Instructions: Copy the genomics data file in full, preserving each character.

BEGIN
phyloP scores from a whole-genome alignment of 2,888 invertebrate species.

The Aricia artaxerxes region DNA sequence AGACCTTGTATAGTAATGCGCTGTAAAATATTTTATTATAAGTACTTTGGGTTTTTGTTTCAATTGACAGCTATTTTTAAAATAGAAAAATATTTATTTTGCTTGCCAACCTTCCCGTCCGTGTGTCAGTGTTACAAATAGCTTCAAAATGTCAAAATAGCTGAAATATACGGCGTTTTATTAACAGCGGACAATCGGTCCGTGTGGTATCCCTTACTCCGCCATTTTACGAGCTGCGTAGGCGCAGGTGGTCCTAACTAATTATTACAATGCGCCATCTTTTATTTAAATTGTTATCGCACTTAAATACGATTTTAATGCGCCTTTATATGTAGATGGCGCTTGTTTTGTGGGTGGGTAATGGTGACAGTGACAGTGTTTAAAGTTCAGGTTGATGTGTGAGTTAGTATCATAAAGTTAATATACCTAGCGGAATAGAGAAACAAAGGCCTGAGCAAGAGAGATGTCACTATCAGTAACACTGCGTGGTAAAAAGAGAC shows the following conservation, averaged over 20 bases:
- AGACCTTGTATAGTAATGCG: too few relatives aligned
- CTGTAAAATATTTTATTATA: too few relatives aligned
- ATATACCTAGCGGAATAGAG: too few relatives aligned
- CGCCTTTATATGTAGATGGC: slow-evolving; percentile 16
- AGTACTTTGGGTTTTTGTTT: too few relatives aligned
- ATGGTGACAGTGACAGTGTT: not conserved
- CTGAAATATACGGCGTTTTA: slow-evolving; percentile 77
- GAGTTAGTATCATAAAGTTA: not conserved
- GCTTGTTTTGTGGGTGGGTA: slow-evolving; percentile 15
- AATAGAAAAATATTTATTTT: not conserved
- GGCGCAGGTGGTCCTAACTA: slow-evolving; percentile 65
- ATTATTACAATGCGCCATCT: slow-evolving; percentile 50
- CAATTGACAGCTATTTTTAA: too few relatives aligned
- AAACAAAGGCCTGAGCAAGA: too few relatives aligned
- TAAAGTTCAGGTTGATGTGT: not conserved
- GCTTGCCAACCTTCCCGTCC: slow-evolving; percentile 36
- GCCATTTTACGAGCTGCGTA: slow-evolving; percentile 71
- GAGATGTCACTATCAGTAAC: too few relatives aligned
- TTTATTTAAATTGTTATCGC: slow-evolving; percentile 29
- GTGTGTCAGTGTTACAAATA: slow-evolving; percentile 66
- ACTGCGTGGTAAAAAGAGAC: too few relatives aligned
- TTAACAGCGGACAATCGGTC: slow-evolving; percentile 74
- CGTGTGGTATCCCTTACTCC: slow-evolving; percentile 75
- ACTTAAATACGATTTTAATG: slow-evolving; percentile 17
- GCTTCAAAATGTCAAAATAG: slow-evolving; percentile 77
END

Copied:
phyloP scores from a whole-genome alignment of 2,888 invertebrate species.

The Aricia artaxerxes region DNA sequence AGACCTTGTATAGTAATGCGCTGTAAAATATTTTATTATAAGTACTTTGGGTTTTTGTTTCAATTGACAGCTATTTTTAAAATAGAAAAATATTTATTTTGCTTGCCAACCTTCCCGTCCGTGTGTCAGTGTTACAAATAGCTTCAAAATGTCAAAATAGCTGAAATATACGGCGTTTTATTAACAGCGGACAATCGGTCCGTGTGGTATCCCTTACTCCGCCATTTTACGAGCTGCGTAGGCGCAGGTGGTCCTAACTAATTATTACAATGCGCCATCTTTTATTTAAATTGTTATCGCACTTAAATACGATTTTAATGCGCCTTTATATGTAGATGGCGCTTGTTTTGTGGGTGGGTAATGGTGACAGTGACAGTGTTTAAAGTTCAGGTTGATGTGTGAGTTAGTATCATAAAGTTAATATACCTAGCGGAATAGAGAAACAAAGGCCTGAGCAAGAGAGATGTCACTATCAGTAACACTGCGTGGTAAAAAGAGAC shows the following conservation, averaged over 20 bases:
- AGACCTTGTATAGTAATGCG: too few relatives aligned
- CTGTAAAATATTTTATTATA: too few relatives aligned
- ATATACCTAGCGGAATAGAG: too few relatives aligned
- CGCCTTTATATGTAGATGGC: slow-evolving; percentile 16
- AGTACTTTGGGTTTTTGTTT: too few relatives aligned
- ATGGTGACAGTGACAGTGTT: not conserved
- CTGAAATATACGGCGTTTTA: slow-evolving; percentile 77
- GAGTTAGTATCATAAAGTTA: not conserved
- GCTTGTTTTGTGGGTGGGTA: slow-evolving; percentile 15
- AATAGAAAAATATTTATTTT: not conserved
- GGCGCAGGTGGTCCTAACTA: slow-evolving; percentile 65
- ATTATTACAATGCGCCATCT: slow-evolving; percentile 50
- CAATTGACAGCTATTTTTAA: too few relatives aligned
- AAACAAAGGCCTGAGCAAGA: too few relatives aligned
- TAAAGTTCAGGTTGATGTGT: not conserved
- GCTTGCCAACCTTCCCGTCC: slow-evolving; percentile 36
- GCCATTTTACGAGCTGCGTA: slow-evolving; percentile 71
- GAGATGTCACTATCAGTAAC: too few relatives aligned
- TTTATTTAAATTGTTATCGC: slow-evolving; percentile 29
- GTGTGTCAGTGTTACAAATA: slow-evolving; percentile 66
- ACTGCGTGGTAAAAAGAGAC: too few relatives aligned
- TTAACAGCGGACAATCGGTC: slow-evolving; percentile 74
- CGTGTGGTATCCCTTACTCC: slow-evolving; percentile 75
- ACTTAAATACGATTTTAATG: slow-evolving; percentile 17
- GCTTCAAAATGTCAAAATAG: slow-evolving; percentile 77